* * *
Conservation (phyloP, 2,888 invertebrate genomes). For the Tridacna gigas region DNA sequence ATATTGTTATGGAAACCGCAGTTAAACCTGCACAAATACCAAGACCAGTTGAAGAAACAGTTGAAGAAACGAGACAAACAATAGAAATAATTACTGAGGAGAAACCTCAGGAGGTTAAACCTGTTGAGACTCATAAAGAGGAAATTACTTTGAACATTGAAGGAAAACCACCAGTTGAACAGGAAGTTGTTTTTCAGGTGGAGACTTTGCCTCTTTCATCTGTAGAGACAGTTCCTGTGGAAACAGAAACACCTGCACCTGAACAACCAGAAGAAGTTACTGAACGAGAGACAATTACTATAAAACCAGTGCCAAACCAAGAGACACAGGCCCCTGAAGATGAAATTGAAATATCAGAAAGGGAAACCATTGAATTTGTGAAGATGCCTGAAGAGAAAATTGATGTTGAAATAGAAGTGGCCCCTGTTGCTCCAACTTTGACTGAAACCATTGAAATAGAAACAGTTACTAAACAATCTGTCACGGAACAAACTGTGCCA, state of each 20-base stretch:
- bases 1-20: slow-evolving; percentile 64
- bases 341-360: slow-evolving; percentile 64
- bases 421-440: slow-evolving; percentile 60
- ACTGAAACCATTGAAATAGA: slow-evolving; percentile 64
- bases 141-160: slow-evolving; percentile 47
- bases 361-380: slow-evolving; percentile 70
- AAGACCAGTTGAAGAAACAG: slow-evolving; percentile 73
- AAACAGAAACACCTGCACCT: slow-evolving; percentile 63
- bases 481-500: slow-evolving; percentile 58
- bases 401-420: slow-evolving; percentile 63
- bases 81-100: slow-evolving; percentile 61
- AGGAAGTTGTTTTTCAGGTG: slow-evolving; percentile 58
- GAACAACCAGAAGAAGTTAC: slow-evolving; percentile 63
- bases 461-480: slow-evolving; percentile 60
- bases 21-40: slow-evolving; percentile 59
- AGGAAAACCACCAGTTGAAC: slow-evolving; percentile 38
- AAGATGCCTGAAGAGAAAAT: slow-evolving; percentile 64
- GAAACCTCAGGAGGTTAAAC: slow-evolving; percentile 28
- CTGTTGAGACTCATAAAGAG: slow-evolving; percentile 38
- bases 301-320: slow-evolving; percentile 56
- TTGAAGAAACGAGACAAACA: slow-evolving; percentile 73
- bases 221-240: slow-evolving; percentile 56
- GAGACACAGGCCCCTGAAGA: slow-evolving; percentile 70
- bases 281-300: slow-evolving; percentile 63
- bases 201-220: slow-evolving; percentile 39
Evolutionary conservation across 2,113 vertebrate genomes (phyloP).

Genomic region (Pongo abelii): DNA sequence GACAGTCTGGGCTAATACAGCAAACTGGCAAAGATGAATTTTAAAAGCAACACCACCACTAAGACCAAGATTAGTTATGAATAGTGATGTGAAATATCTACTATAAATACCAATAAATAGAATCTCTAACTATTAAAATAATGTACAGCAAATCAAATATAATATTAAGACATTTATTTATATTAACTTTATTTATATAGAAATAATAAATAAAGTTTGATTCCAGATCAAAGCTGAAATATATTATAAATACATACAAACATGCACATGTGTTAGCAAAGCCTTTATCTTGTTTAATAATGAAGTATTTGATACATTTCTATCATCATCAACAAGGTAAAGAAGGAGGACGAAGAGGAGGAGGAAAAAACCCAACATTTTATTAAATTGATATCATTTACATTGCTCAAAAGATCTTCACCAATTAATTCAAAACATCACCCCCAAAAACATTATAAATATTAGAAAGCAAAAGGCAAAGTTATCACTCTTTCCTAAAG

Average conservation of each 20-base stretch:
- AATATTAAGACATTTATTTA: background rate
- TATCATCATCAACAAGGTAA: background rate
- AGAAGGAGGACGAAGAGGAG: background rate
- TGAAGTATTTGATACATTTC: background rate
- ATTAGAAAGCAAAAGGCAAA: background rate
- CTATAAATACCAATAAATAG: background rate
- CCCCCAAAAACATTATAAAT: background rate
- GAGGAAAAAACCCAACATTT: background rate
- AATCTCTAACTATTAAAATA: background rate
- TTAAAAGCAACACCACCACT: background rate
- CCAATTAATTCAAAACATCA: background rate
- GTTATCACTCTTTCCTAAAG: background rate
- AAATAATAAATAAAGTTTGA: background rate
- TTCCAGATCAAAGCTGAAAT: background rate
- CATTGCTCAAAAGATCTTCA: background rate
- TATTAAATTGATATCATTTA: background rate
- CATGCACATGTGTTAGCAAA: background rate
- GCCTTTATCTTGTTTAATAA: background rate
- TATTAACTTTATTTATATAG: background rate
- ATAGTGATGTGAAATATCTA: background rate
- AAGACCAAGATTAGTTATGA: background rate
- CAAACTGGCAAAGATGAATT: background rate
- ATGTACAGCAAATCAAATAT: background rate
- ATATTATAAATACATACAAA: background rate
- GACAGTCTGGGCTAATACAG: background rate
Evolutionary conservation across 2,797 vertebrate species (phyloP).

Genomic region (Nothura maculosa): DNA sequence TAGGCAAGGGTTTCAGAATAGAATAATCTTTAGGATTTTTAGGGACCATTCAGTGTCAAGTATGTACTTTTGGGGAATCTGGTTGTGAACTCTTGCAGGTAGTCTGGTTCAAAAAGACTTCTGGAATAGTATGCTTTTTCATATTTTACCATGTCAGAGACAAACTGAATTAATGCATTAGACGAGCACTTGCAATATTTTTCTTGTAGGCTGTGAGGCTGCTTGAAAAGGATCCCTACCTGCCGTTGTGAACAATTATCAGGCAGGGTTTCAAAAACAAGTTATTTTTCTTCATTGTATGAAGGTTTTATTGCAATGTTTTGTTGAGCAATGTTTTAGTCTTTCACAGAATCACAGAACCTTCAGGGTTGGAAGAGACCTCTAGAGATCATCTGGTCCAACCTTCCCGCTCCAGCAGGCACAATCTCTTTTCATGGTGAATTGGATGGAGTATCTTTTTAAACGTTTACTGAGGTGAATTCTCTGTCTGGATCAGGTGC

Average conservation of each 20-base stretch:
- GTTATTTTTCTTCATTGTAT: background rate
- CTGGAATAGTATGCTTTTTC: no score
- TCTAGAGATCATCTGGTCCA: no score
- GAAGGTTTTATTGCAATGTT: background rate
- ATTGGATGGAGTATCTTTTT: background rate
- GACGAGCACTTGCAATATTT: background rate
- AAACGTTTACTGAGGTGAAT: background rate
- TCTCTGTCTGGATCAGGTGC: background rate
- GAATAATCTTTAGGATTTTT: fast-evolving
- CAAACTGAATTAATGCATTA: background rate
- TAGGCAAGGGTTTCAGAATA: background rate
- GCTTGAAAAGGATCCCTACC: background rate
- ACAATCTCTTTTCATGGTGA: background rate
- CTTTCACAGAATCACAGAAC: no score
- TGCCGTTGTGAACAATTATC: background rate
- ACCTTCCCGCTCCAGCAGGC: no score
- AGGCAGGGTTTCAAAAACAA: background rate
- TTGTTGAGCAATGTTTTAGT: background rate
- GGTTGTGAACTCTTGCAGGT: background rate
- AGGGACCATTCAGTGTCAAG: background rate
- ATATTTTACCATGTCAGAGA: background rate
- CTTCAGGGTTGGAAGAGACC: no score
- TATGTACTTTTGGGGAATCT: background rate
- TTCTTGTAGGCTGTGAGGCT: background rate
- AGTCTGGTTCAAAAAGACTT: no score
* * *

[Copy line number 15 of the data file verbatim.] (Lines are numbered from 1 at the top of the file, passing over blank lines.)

- bases 461-480: slow-evolving; percentile 60